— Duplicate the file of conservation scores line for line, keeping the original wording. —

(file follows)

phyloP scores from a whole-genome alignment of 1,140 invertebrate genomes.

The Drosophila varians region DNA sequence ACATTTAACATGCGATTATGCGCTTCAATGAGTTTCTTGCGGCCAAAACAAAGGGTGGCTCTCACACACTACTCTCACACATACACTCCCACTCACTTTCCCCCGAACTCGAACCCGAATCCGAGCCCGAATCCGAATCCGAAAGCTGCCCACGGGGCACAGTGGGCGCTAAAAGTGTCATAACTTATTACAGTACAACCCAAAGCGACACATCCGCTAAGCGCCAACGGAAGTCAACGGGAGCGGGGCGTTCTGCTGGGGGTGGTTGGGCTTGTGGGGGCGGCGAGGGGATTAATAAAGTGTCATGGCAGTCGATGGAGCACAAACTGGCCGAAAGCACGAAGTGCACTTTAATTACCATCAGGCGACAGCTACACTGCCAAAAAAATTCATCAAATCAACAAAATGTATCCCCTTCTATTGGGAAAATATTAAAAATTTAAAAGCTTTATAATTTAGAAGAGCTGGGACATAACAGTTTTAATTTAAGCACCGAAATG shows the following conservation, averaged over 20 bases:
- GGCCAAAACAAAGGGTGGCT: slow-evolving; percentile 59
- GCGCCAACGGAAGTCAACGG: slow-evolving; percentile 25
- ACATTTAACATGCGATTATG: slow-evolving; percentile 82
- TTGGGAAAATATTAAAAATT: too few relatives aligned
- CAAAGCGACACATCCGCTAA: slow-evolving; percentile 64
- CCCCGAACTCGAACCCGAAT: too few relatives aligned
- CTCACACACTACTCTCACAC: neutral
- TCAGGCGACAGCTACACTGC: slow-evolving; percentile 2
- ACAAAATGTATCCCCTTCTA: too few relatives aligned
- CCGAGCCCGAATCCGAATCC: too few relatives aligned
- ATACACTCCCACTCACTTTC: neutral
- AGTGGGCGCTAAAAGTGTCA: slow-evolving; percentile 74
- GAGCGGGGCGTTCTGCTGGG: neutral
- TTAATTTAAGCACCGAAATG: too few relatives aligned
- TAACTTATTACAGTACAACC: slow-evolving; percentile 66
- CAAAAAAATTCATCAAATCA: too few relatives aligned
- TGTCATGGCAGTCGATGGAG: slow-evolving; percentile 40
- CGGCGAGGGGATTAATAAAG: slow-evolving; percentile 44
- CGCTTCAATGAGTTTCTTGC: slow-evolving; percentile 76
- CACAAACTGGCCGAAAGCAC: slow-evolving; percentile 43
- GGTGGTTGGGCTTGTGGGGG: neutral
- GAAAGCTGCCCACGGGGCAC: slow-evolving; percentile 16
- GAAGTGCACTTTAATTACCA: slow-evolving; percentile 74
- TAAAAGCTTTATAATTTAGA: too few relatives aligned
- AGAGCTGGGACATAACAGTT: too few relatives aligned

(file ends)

phyloP scores from a whole-genome alignment of 1,140 invertebrate genomes.

The Drosophila varians region DNA sequence ACATTTAACATGCGATTATGCGCTTCAATGAGTTTCTTGCGGCCAAAACAAAGGGTGGCTCTCACACACTACTCTCACACATACACTCCCACTCACTTTCCCCCGAACTCGAACCCGAATCCGAGCCCGAATCCGAATCCGAAAGCTGCCCACGGGGCACAGTGGGCGCTAAAAGTGTCATAACTTATTACAGTACAACCCAAAGCGACACATCCGCTAAGCGCCAACGGAAGTCAACGGGAGCGGGGCGTTCTGCTGGGGGTGGTTGGGCTTGTGGGGGCGGCGAGGGGATTAATAAAGTGTCATGGCAGTCGATGGAGCACAAACTGGCCGAAAGCACGAAGTGCACTTTAATTACCATCAGGCGACAGCTACACTGCCAAAAAAATTCATCAAATCAACAAAATGTATCCCCTTCTATTGGGAAAATATTAAAAATTTAAAAGCTTTATAATTTAGAAGAGCTGGGACATAACAGTTTTAATTTAAGCACCGAAATG shows the following conservation, averaged over 20 bases:
- GGCCAAAACAAAGGGTGGCT: slow-evolving; percentile 59
- GCGCCAACGGAAGTCAACGG: slow-evolving; percentile 25
- ACATTTAACATGCGATTATG: slow-evolving; percentile 82
- TTGGGAAAATATTAAAAATT: too few relatives aligned
- CAAAGCGACACATCCGCTAA: slow-evolving; percentile 64
- CCCCGAACTCGAACCCGAAT: too few relatives aligned
- CTCACACACTACTCTCACAC: neutral
- TCAGGCGACAGCTACACTGC: slow-evolving; percentile 2
- ACAAAATGTATCCCCTTCTA: too few relatives aligned
- CCGAGCCCGAATCCGAATCC: too few relatives aligned
- ATACACTCCCACTCACTTTC: neutral
- AGTGGGCGCTAAAAGTGTCA: slow-evolving; percentile 74
- GAGCGGGGCGTTCTGCTGGG: neutral
- TTAATTTAAGCACCGAAATG: too few relatives aligned
- TAACTTATTACAGTACAACC: slow-evolving; percentile 66
- CAAAAAAATTCATCAAATCA: too few relatives aligned
- TGTCATGGCAGTCGATGGAG: slow-evolving; percentile 40
- CGGCGAGGGGATTAATAAAG: slow-evolving; percentile 44
- CGCTTCAATGAGTTTCTTGC: slow-evolving; percentile 76
- CACAAACTGGCCGAAAGCAC: slow-evolving; percentile 43
- GGTGGTTGGGCTTGTGGGGG: neutral
- GAAAGCTGCCCACGGGGCAC: slow-evolving; percentile 16
- GAAGTGCACTTTAATTACCA: slow-evolving; percentile 74
- TAAAAGCTTTATAATTTAGA: too few relatives aligned
- AGAGCTGGGACATAACAGTT: too few relatives aligned